The server market is at a potential inflection point, with a new breed of ARM-based microserver vendors challenging the status quo, particularly for cloud computing. We survey 20 modern processors to understand the options for alternative architectures. To achieve disruptive performance, microserver vendors must deeply specialize in particular workloads. However, there is a trade-off between differentiation and market breadth. As the handful of microserver startups are culled to 1-2 viable vendors, only the companies which deliver compelling advantages to significant markets will survive.
IBM’s mainframes are the oldest line of computers, dating back to 1964 and occupy a special place as the world’s first instruction set architecture. This longevity and extreme backwards compatibility are responsible for perhaps the most lucrative computer franchise. IBM’s z196 is the first mainframe with an out-of-order CMOS microprocessor, and also the first with an integrated L3 cache. These two innovations are largely responsible for a 30-40% improvement in performance over the previous generation z10.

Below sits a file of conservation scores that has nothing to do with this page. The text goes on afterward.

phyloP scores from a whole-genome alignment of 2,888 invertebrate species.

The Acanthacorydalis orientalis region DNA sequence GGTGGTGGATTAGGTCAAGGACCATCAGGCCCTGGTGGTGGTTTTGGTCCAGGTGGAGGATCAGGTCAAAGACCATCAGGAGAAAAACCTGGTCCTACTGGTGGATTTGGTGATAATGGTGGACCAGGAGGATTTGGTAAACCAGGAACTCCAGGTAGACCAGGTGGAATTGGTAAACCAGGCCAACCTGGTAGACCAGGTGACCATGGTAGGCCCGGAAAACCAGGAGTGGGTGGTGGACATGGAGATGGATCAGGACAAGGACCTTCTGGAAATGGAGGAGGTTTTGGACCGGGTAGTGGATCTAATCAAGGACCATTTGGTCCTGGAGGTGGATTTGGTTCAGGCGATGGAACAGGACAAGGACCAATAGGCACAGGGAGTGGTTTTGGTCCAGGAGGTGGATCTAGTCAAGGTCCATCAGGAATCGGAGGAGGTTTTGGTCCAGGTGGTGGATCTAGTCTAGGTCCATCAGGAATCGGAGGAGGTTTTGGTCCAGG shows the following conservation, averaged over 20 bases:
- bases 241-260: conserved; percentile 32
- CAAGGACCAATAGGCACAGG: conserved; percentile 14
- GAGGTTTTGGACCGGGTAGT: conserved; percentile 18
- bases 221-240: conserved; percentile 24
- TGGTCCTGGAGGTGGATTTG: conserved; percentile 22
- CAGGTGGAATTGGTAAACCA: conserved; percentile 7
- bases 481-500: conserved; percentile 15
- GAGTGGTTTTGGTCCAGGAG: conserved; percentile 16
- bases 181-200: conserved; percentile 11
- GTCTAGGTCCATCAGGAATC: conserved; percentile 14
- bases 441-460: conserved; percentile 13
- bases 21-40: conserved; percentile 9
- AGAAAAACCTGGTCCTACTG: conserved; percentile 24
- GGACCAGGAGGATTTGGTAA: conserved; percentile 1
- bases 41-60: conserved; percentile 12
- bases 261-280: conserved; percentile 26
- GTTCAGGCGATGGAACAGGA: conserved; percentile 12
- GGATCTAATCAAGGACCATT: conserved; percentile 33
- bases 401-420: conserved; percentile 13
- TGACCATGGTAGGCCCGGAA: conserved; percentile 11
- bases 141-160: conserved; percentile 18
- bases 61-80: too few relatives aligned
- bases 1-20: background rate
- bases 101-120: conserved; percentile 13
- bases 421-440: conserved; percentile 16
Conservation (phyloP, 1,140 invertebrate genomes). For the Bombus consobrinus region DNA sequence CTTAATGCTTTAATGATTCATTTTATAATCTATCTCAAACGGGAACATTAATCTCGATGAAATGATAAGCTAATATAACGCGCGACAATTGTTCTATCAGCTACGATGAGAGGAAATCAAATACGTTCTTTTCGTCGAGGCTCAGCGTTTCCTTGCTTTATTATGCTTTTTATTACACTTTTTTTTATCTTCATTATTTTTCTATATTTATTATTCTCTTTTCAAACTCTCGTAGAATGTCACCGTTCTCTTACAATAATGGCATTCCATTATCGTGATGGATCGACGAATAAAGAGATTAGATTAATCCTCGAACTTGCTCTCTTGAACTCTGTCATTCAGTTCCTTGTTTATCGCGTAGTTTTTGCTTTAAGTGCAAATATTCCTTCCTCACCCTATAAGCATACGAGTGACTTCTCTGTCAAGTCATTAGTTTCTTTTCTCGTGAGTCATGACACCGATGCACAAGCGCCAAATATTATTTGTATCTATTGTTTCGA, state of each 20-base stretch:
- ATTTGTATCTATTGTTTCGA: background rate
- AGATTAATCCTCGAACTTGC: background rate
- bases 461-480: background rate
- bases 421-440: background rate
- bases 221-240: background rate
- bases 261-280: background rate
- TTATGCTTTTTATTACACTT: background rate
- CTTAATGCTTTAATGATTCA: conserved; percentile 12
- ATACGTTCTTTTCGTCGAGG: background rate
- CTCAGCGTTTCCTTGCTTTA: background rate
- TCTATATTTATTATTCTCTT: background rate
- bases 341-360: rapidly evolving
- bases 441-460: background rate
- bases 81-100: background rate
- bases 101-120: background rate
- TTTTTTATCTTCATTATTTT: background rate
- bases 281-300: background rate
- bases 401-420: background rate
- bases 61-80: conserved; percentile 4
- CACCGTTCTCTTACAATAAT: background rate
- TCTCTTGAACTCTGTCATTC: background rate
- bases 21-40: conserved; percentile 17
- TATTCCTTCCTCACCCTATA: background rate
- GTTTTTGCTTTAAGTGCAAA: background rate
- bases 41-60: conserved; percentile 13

In the Shadow of Poughkeepsie Since the release of the POWER5 MPU, IBM has held an enviable position in the high end server market. IBM’s pSeries servers are unmatched from a performance standpoint, boasting a 2x performance lead over the nearest competitor in TPC-C and within 5% of the #1 SAP 2D result (which is […]
‘Ford Prefect’ (a pseudonym) gives some background about the IBM S/390 family of mainframe computers, offering reasons why these systems are still entrenched in several thousand large corporations.